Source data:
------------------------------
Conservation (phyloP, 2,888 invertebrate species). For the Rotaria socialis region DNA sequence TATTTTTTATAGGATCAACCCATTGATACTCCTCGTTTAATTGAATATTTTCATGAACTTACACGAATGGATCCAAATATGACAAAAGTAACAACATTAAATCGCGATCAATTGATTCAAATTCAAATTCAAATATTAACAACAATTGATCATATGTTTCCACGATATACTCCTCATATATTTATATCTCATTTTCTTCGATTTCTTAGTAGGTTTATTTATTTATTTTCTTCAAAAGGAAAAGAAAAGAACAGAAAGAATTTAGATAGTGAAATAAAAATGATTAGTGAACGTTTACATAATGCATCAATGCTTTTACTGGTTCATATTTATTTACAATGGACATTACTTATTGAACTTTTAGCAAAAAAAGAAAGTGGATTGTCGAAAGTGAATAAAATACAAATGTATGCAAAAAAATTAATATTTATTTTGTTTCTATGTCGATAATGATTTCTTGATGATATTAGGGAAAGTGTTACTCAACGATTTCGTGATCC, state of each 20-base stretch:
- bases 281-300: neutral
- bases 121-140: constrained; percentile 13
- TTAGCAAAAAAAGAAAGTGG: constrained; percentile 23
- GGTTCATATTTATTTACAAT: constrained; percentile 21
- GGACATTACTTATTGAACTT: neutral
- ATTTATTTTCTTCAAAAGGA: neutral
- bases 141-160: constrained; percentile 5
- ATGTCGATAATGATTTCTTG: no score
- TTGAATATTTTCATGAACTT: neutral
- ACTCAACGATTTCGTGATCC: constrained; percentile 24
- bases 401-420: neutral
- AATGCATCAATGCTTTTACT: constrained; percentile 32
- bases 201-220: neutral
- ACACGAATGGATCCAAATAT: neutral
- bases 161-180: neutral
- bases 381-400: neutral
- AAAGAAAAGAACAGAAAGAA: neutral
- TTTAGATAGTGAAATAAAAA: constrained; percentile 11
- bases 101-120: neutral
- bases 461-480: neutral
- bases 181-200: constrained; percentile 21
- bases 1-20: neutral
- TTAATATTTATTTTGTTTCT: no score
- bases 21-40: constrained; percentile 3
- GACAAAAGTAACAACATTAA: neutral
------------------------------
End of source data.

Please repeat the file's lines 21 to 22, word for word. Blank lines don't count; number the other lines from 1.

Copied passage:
- bases 461-480: neutral
- bases 181-200: constrained; percentile 21